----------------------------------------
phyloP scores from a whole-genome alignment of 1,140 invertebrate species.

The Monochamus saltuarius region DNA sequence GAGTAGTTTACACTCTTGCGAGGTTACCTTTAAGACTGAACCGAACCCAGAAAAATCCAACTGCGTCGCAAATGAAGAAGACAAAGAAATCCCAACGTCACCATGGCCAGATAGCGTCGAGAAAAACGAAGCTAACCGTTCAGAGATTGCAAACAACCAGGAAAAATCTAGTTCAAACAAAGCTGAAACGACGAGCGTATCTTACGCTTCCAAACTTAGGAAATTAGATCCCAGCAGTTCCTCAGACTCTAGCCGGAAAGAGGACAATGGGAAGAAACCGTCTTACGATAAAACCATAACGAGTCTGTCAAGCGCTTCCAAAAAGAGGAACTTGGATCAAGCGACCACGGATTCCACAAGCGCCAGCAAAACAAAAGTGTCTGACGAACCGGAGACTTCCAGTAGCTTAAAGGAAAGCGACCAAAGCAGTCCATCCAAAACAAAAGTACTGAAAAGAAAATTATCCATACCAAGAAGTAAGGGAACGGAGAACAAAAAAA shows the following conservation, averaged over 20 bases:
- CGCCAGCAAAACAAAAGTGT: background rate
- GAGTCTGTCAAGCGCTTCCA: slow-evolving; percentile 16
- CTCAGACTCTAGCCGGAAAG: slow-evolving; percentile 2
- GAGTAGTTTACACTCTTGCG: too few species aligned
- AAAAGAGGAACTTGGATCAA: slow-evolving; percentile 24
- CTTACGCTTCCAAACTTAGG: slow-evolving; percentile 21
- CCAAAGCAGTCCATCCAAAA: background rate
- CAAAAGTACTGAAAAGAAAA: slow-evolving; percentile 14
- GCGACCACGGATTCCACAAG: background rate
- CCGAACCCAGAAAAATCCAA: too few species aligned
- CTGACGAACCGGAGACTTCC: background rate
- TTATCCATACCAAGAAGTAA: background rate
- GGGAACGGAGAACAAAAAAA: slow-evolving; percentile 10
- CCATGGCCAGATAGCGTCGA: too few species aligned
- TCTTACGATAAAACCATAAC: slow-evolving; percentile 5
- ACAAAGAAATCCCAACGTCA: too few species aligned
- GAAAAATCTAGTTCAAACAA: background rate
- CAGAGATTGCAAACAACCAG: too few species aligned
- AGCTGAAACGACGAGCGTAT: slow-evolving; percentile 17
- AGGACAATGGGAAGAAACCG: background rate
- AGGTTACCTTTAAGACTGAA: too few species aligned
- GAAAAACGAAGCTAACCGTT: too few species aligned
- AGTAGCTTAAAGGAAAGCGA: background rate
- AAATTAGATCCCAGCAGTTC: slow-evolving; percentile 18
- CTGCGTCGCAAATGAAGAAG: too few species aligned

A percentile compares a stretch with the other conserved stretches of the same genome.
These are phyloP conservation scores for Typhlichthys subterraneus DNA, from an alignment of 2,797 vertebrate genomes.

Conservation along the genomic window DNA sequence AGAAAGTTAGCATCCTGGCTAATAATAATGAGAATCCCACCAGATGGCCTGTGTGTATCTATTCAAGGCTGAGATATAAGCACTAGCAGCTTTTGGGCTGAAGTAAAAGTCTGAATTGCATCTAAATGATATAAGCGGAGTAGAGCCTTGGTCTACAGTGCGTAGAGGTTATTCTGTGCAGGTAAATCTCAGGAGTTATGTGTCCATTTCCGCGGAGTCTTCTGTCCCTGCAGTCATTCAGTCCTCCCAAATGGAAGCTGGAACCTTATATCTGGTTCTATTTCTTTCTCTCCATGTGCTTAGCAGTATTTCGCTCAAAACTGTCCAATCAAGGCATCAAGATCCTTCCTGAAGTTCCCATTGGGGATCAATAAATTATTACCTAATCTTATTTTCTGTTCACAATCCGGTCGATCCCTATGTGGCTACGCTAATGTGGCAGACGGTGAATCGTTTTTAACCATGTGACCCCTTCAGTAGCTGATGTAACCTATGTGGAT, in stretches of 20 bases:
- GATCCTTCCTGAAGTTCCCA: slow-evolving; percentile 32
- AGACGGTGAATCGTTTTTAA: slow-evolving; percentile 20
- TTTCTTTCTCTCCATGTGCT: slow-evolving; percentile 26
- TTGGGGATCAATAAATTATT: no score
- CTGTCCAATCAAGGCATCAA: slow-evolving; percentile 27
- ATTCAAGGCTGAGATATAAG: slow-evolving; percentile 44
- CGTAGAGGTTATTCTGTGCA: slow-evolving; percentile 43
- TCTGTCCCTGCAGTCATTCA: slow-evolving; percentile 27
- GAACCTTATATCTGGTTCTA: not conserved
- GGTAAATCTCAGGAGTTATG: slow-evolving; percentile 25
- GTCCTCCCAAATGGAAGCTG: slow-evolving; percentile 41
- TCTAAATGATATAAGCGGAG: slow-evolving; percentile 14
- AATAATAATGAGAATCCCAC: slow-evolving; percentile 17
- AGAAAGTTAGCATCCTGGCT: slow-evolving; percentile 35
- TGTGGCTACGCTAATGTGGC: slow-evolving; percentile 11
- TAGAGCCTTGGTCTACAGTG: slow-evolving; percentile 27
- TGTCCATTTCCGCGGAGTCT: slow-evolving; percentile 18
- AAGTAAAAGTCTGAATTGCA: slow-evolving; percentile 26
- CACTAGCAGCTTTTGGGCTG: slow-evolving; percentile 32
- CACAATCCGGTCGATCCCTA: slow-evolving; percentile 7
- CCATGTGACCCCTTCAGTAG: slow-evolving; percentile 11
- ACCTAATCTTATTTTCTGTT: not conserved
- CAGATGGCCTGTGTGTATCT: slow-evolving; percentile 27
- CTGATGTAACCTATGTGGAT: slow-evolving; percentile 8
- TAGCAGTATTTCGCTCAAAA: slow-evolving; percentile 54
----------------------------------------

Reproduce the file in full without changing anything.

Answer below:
phyloP scores from a whole-genome alignment of 1,140 invertebrate species.

The Monochamus saltuarius region DNA sequence GAGTAGTTTACACTCTTGCGAGGTTACCTTTAAGACTGAACCGAACCCAGAAAAATCCAACTGCGTCGCAAATGAAGAAGACAAAGAAATCCCAACGTCACCATGGCCAGATAGCGTCGAGAAAAACGAAGCTAACCGTTCAGAGATTGCAAACAACCAGGAAAAATCTAGTTCAAACAAAGCTGAAACGACGAGCGTATCTTACGCTTCCAAACTTAGGAAATTAGATCCCAGCAGTTCCTCAGACTCTAGCCGGAAAGAGGACAATGGGAAGAAACCGTCTTACGATAAAACCATAACGAGTCTGTCAAGCGCTTCCAAAAAGAGGAACTTGGATCAAGCGACCACGGATTCCACAAGCGCCAGCAAAACAAAAGTGTCTGACGAACCGGAGACTTCCAGTAGCTTAAAGGAAAGCGACCAAAGCAGTCCATCCAAAACAAAAGTACTGAAAAGAAAATTATCCATACCAAGAAGTAAGGGAACGGAGAACAAAAAAA shows the following conservation, averaged over 20 bases:
- CGCCAGCAAAACAAAAGTGT: background rate
- GAGTCTGTCAAGCGCTTCCA: slow-evolving; percentile 16
- CTCAGACTCTAGCCGGAAAG: slow-evolving; percentile 2
- GAGTAGTTTACACTCTTGCG: too few species aligned
- AAAAGAGGAACTTGGATCAA: slow-evolving; percentile 24
- CTTACGCTTCCAAACTTAGG: slow-evolving; percentile 21
- CCAAAGCAGTCCATCCAAAA: background rate
- CAAAAGTACTGAAAAGAAAA: slow-evolving; percentile 14
- GCGACCACGGATTCCACAAG: background rate
- CCGAACCCAGAAAAATCCAA: too few species aligned
- CTGACGAACCGGAGACTTCC: background rate
- TTATCCATACCAAGAAGTAA: background rate
- GGGAACGGAGAACAAAAAAA: slow-evolving; percentile 10
- CCATGGCCAGATAGCGTCGA: too few species aligned
- TCTTACGATAAAACCATAAC: slow-evolving; percentile 5
- ACAAAGAAATCCCAACGTCA: too few species aligned
- GAAAAATCTAGTTCAAACAA: background rate
- CAGAGATTGCAAACAACCAG: too few species aligned
- AGCTGAAACGACGAGCGTAT: slow-evolving; percentile 17
- AGGACAATGGGAAGAAACCG: background rate
- AGGTTACCTTTAAGACTGAA: too few species aligned
- GAAAAACGAAGCTAACCGTT: too few species aligned
- AGTAGCTTAAAGGAAAGCGA: background rate
- AAATTAGATCCCAGCAGTTC: slow-evolving; percentile 18
- CTGCGTCGCAAATGAAGAAG: too few species aligned

A percentile compares a stretch with the other conserved stretches of the same genome.
These are phyloP conservation scores for Typhlichthys subterraneus DNA, from an alignment of 2,797 vertebrate genomes.

Conservation along the genomic window DNA sequence AGAAAGTTAGCATCCTGGCTAATAATAATGAGAATCCCACCAGATGGCCTGTGTGTATCTATTCAAGGCTGAGATATAAGCACTAGCAGCTTTTGGGCTGAAGTAAAAGTCTGAATTGCATCTAAATGATATAAGCGGAGTAGAGCCTTGGTCTACAGTGCGTAGAGGTTATTCTGTGCAGGTAAATCTCAGGAGTTATGTGTCCATTTCCGCGGAGTCTTCTGTCCCTGCAGTCATTCAGTCCTCCCAAATGGAAGCTGGAACCTTATATCTGGTTCTATTTCTTTCTCTCCATGTGCTTAGCAGTATTTCGCTCAAAACTGTCCAATCAAGGCATCAAGATCCTTCCTGAAGTTCCCATTGGGGATCAATAAATTATTACCTAATCTTATTTTCTGTTCACAATCCGGTCGATCCCTATGTGGCTACGCTAATGTGGCAGACGGTGAATCGTTTTTAACCATGTGACCCCTTCAGTAGCTGATGTAACCTATGTGGAT, in stretches of 20 bases:
- GATCCTTCCTGAAGTTCCCA: slow-evolving; percentile 32
- AGACGGTGAATCGTTTTTAA: slow-evolving; percentile 20
- TTTCTTTCTCTCCATGTGCT: slow-evolving; percentile 26
- TTGGGGATCAATAAATTATT: no score
- CTGTCCAATCAAGGCATCAA: slow-evolving; percentile 27
- ATTCAAGGCTGAGATATAAG: slow-evolving; percentile 44
- CGTAGAGGTTATTCTGTGCA: slow-evolving; percentile 43
- TCTGTCCCTGCAGTCATTCA: slow-evolving; percentile 27
- GAACCTTATATCTGGTTCTA: not conserved
- GGTAAATCTCAGGAGTTATG: slow-evolving; percentile 25
- GTCCTCCCAAATGGAAGCTG: slow-evolving; percentile 41
- TCTAAATGATATAAGCGGAG: slow-evolving; percentile 14
- AATAATAATGAGAATCCCAC: slow-evolving; percentile 17
- AGAAAGTTAGCATCCTGGCT: slow-evolving; percentile 35
- TGTGGCTACGCTAATGTGGC: slow-evolving; percentile 11
- TAGAGCCTTGGTCTACAGTG: slow-evolving; percentile 27
- TGTCCATTTCCGCGGAGTCT: slow-evolving; percentile 18
- AAGTAAAAGTCTGAATTGCA: slow-evolving; percentile 26
- CACTAGCAGCTTTTGGGCTG: slow-evolving; percentile 32
- CACAATCCGGTCGATCCCTA: slow-evolving; percentile 7
- CCATGTGACCCCTTCAGTAG: slow-evolving; percentile 11
- ACCTAATCTTATTTTCTGTT: not conserved
- CAGATGGCCTGTGTGTATCT: slow-evolving; percentile 27
- CTGATGTAACCTATGTGGAT: slow-evolving; percentile 8
- TAGCAGTATTTCGCTCAAAA: slow-evolving; percentile 54